Svec, a Luther College grad, obtained his AuD (clinical doctorate in audiology) in 2014 and his PhD in Speech-Language-Hearing Sciences in 2015, both from the University of Minnesota. After a stint with Starkey, he joined GN ReSound in 2016.  

   Q. Tell a little about the research you have been involved in over the past few years.

   A. As a student, I was fortunate enough to have landed brief research rotations with Dr. Walt Jesteadt at Boys Town National Research Hospital (Omaha, NE) and Dr. Judy Dubno at Medical University of South Carolina (Charleston, SC), completing both basic research and clinically-motivated research. Under the guidance of Dr. Peggy Nelson (current director of CATSS), I studied the effects of hearing loss on speech recognition and related psychoacoustic measures. I had the opportunity to work with Dr. Magdalena Wojtczak on the final experiment for my dissertation, and we are currently finishing up the associated paper. I was also involved in collaborative work with EarMachine, a smartphone application built to allow for self-adjustment of hearing aid parameters.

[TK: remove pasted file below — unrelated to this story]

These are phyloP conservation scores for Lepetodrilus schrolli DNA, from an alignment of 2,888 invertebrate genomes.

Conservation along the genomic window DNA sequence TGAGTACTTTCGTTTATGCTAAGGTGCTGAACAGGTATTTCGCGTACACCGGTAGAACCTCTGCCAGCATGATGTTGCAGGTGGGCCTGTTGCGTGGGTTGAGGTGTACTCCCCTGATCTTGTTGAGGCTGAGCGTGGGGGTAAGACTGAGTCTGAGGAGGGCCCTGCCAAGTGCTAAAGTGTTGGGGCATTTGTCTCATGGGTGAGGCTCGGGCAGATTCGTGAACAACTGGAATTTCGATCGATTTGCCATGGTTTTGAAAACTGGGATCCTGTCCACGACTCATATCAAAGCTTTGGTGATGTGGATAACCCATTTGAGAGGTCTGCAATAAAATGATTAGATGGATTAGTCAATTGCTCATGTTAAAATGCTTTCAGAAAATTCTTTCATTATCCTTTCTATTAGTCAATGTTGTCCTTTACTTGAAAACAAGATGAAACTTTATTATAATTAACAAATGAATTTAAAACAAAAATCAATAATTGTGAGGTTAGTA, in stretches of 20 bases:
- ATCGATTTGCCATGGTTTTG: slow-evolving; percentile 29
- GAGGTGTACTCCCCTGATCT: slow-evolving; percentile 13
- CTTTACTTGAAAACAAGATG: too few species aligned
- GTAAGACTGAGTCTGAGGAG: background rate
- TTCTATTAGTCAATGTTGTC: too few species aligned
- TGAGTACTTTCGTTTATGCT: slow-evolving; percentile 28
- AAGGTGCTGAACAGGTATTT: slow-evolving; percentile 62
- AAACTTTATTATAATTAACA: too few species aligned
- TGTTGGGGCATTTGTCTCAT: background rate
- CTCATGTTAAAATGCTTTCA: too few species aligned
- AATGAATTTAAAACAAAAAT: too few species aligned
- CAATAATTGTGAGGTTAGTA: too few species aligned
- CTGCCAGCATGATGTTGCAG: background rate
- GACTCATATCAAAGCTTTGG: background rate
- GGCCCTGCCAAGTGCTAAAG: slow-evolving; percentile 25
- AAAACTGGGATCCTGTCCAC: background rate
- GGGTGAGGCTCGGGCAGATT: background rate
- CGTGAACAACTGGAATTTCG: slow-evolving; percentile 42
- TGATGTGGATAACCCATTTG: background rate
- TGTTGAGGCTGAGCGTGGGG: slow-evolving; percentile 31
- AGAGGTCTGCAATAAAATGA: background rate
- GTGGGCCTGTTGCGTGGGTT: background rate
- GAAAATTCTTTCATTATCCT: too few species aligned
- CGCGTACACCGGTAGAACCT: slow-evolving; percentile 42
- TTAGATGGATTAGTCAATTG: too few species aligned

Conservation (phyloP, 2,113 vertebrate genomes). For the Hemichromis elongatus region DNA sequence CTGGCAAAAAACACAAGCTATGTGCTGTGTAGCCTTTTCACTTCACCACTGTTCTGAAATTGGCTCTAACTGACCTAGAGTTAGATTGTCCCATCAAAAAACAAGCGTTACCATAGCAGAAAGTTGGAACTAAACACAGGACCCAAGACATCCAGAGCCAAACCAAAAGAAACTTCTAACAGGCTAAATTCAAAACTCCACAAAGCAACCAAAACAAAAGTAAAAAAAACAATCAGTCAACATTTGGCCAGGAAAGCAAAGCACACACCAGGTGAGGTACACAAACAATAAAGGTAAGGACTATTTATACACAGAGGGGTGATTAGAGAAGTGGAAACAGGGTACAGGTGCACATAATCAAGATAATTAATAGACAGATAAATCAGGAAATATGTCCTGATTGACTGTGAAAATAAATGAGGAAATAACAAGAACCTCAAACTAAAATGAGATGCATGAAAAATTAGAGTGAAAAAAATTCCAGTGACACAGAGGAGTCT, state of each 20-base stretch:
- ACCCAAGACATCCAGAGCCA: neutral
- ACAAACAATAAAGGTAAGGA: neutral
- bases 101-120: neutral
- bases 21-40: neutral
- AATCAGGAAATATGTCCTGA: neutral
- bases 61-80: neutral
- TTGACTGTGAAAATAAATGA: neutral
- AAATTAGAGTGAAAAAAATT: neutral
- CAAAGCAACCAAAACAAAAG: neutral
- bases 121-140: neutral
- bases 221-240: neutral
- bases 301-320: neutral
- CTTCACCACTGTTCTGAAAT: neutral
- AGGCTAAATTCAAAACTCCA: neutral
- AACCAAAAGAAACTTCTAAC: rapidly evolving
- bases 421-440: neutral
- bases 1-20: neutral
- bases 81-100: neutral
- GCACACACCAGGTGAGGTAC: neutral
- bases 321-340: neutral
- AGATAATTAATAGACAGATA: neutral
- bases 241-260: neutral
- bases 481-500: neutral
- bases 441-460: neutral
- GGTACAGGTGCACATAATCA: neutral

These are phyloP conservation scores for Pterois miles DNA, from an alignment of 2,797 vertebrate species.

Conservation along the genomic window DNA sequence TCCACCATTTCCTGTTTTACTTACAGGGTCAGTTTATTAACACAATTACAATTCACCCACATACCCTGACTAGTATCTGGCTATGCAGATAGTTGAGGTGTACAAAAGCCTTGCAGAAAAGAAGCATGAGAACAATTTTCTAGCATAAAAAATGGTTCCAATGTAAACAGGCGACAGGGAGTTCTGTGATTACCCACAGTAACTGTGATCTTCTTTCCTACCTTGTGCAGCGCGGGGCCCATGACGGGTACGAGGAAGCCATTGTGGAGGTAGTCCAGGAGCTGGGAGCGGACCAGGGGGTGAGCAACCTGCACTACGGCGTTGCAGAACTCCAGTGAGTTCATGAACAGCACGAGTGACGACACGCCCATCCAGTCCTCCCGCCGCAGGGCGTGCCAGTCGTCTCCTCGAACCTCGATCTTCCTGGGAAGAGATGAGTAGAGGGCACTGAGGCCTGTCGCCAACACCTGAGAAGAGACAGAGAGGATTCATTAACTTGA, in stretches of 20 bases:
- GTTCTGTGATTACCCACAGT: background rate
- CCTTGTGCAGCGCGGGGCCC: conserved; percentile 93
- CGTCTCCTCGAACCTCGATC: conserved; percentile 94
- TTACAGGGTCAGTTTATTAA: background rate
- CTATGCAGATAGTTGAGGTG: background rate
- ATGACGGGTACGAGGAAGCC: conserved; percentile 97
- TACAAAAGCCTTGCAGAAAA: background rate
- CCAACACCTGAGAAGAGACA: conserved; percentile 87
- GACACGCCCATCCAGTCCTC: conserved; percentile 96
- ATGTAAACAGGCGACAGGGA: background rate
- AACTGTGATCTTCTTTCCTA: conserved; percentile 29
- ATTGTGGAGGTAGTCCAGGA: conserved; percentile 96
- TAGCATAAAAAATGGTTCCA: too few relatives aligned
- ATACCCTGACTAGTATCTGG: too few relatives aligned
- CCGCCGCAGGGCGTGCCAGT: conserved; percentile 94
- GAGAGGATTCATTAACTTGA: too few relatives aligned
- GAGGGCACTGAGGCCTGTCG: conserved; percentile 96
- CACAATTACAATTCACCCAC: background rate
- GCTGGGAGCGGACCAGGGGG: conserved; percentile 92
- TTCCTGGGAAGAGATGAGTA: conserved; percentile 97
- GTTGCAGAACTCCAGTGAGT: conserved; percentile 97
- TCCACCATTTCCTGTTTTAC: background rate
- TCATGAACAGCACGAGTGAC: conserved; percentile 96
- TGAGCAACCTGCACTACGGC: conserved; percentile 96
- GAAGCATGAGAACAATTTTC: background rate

For my dissertation work, I was mostly examining ways in which random fluctuations of background noise disrupt listening cues over brief periods of time for individuals with hearing loss. In regions of hearing loss, it seems as though the disruptive effects of noise fluctuations may persist for a greater duration (on the order of milliseconds) than they do in regions of normal hearing.